I love having a career now, but I have to work hard at it. Records are so hard, touring is so grueling, but I get a lot of satisfaction out of the pleasure (of knowing) that at the end of the day, I did the work. My money doesn't come from being famous or in a popular band. (It's the) satisfaction in tracing what you get from the work you put into it.
Q: But as a big-name band with a major label (Geffen), you have a certain responsibility to deliver successful albums.
Duritz: Yeah, but with this record deal we gave up a lot of money to get royalties and utter creative control. We pick our producers and our songs. We make our videos. We decide what we will or won't do. That means we won't lip-sync or go on shows that want us to. And we won't cut our songs for shows."
Q: So describe what it was like for you guys when "August" started steamrolling its way up the charts.
Duritz: It was 10 million records more than I'd ever sold in my life. I had imagined it and dreamed about it, but it wasn't like what I had expected. There was this total frenzy. I didn't know what frenzy was like until I was the subject of it -- and it was terrifying. Everybody is looking at you all the time. There are constant demands on your attention.
Q: Clearly, you had problems coping with all of that?
Duritz: It totally freaked me out. After we played "Saturday Night Live" (in January 1994), the album started to jump up the charts a lot. It flew 40 slots a week for a few weeks and the song was a huge hit on the radio. It started to fly up the charts. Right before we left for Europe, we played Letterman and that added to the frenzy.
I had agreed to do the cover of Rolling Stone and I had real doubts. I started to feel that there was something ahead of me and I didn't know what it was. At this point, Kurt Cobain had attempted suicide and I had hung out with him a few times and that attempt really freaked me out. He seemed really freaked out.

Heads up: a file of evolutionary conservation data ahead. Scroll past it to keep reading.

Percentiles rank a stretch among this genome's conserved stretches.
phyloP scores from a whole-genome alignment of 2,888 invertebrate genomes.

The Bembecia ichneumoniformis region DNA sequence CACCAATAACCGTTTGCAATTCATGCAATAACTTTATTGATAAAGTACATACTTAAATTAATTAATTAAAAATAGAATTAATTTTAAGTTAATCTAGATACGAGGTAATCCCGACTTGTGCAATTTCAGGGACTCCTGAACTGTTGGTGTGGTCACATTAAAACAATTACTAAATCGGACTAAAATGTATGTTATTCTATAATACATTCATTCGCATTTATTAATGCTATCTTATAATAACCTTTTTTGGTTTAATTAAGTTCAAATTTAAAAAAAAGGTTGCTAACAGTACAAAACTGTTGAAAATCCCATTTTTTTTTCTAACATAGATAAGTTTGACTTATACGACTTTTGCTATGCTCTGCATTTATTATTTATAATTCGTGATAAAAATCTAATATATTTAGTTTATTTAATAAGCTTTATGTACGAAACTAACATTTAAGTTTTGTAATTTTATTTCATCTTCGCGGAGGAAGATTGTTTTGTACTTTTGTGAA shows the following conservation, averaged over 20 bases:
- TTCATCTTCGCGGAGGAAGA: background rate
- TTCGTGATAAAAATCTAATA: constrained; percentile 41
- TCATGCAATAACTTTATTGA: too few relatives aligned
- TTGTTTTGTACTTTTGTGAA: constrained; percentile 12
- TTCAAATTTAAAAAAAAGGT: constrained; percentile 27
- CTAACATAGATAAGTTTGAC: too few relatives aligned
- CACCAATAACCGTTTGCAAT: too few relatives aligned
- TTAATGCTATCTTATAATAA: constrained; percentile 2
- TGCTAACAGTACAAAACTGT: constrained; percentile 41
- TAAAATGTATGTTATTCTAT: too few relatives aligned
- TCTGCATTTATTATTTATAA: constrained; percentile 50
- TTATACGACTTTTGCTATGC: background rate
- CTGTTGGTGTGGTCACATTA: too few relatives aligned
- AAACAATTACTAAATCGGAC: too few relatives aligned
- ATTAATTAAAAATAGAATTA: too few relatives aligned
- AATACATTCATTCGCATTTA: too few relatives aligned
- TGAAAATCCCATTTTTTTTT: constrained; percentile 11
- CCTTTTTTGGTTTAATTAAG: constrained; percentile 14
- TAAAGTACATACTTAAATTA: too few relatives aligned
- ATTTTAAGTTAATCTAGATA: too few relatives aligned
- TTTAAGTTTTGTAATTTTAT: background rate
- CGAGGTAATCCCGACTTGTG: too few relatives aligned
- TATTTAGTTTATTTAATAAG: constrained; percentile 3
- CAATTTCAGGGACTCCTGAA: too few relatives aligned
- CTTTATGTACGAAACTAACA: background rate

While we were in Europe, he killed himself. We had just landed in Paris to talk to the reporter from Rolling Stone. Then we flew to New Orleans to play Jazzfest and I started getting mobbed. We had gotten famous while we were gone, and we'd had no idea. I didn't know what was going on. That's when I realized that everything had gone through the roof. I can't tell you how scary that was.
Q: So how'd you deal with it?
Duritz: I shut "August" down after the second video because I felt it was too big, but we continued to tour for a year and a half. But five months into it, we stopped making videos. I'm so glad we did that, because if we had kept releasing videos I think we would have no life right now and everyone would hate us.
Q: And if it happened again with this album?
Duritz: I won't be so fazed by fame if this record is as big as "August and Everything After." In L.A., I'm a normal popular guy -- that's what I always liked about being famous. I can still go to the grocery store without being accosted. Back then, the world speeded up to me."
Q: On the heels of a such a successful debut, is there a pressure to churn out hit singles and sell gazillions of albums?
Duritz: We make albums we want to make. We're not a folk band but we write the songs we want to write. Basically, we just try to not let that other stuff touch our music. You're going to have press you love and press that hurts your feelings, and that can affect your life but it can't affect the way you do your work.
Q: You certainly seem more at ease with yourself and the music business.
Duritz: I'm making a living doing what I dreamed about when I was 6. I'm actually doing it. I'm a hero to some people, but I'm also not a role model. My life is a mess and I wouldn't encourage anyone to live like I did. But the things I say do matter, and people listen. My music can get people through hard times and I understand that, because music also did that for me.
Live from New York: It's Saturday night music